Labor Day: Celebrate and learn America’s rich labor history

Blak-and-white illustration of big crowd in streets, in lines

Labor Day in New York, 1882. Photo courtesy of Wikimedia Commons

MONDAY, SEPTEMBER 4: Parades, barbecues and travel abound this Labor Day weekend, but alongside the festivities, consider giving this holiday the merit it really deserves: a look at the history and relevance of labor in the lives of American workers. Labor Day is the result of the long struggle for recognition by the American labor movement; the first Labor Day celebration, celebrated in 1882 in New York City, attracted more than 10,000 workers who marched through the streets. Beyond recognizing the social and economic achievements of American workers, Labor Day makes us aware of the countless workers who have, together, contributed to the strength and prosperity of their country.

Pope Leo XIII (1810-1903) wrote the first encyclical on labor and is often described as the founder of Catholic social teaching.

Labor & Faith

The value of human labor is echoed throughout the Abrahamic tradition, including stories and wisdom about the nature of labor in both the Bible and the Quran. Biblical passages ask God to “prosper the work of our hands” (Psalm 90), while the Quran refers to the morality of conducting oneself in the public square.

The Catholic church has been preaching on behalf of workers for more than a century. The landmark papal encyclical Rerum Novarum (“Of revolutionary change”) was published in 1891 and has been described as a primer on the rights of laborers who face abusive conditions in the workplace. This became one of the central themes of Pope John Paul II’s long pontificate. In 1981, he published his own lengthy encyclical, Laborem Exercens (“On human work”). Then, a decade later, John Paul returned to this milestone in Catholic teaching in Centisimus Annus (“Hundredth year”).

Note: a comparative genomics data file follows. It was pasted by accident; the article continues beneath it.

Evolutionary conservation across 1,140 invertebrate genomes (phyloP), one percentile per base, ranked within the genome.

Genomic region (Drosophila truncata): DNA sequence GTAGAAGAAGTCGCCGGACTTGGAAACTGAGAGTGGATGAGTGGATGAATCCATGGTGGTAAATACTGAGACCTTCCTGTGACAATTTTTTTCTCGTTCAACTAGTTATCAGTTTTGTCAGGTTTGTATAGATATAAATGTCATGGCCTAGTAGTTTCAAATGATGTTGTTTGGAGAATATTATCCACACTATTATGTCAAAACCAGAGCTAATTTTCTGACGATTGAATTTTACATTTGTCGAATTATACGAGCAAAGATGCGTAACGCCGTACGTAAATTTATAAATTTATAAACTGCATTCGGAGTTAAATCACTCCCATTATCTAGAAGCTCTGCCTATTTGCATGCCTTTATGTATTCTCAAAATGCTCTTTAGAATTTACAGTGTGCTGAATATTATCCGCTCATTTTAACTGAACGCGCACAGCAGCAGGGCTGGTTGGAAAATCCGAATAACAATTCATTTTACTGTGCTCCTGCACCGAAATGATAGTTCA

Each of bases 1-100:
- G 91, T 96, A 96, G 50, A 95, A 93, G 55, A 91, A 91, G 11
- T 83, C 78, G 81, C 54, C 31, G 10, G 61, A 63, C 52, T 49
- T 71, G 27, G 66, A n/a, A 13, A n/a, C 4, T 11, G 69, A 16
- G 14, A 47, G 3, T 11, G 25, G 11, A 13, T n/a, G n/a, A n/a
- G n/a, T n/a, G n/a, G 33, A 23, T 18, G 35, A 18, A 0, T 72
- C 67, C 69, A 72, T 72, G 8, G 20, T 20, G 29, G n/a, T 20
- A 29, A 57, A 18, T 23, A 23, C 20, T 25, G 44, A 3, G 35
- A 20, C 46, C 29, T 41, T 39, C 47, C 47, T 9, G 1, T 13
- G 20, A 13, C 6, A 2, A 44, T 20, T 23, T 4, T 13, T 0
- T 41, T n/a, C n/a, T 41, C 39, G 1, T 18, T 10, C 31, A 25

AMERICAN LABOR DAY: A HISTORY

At the end of the 19th century, many Americans had to work 12-hour days every day of the week to make a living. Child labor was at its height in mills, factories and mines, and young children earned only a portion of an adult’s wage. Dirty air, unsafe working conditions and low wages made labor in many cities a dangerous occupation. As working conditions worsened, workers came together and began forming labor unions: through unions, workers could have a voice by participating in strikes and rallies. Through unions, Americans fought against child labor and for the eight-hour workday.

Did you know? The Sunday preceding Labor Day is known as “Labor Sunday”—dedicated to the spiritual and educational aspects of the labor movement.

Some labor demonstrations turned violent—such as the Haymarket Riot of 1886, which is remembered, to this day, in May 1 labor holidays around the world. Instead of a May holiday, however, American leaders preferred to remove “our” holiday from that tragedy by four months, in the civic calendar. Instead, American holiday planners encouraged street parades and public displays of the strength and esprit de corps of the trade and labor organizations in each community—including cheerful festivities and recreation for workers and their families. Oregon became the first state to declare Labor Day a holiday, in 1887, and by 1896, Labor Day was a national holiday.

LABOR AND UNIONS TODAY

Experts estimate that union membership has now decreased to less than one in eight, though numbers are still strong in specific fields, such as education. Unfortunately, many retail stores today work their employees extra hours on Labor Day, to push Labor Day sales. That means a lot—considering that a large portion of Americans workers work in the retail industry.

NEWS, RECIPES & MORE

A Jerry Lewis marathon: The Jerry Lewis MDA Labor Day Telethon was associated with Labor Day weekend from 1966 through 2014, and so in honor of the star who died on August 20, at age 91, Turner Classic Movies will host a daylong marathon of films featuring Jerry Lewis this Labor Day. Learn more, here.

Labor Day and school: Why do some states choose to still begin the school year after Labor Day—and how does that choice affect kids? The Atlantic asked these questions in a recent article.

Travel: Looking for last-minute Labor Day weekend travel ideas? The Huffington Post offers suggestions, as does the Chicago Sun-Times.

Cookout Recipes: Hosting or attending a cookout or barbecue for Labor Day? Try a recipe from Food Network. To accompany summer recipes, Forbes lists the 10 best American white wines under $20, for Labor Day.

 

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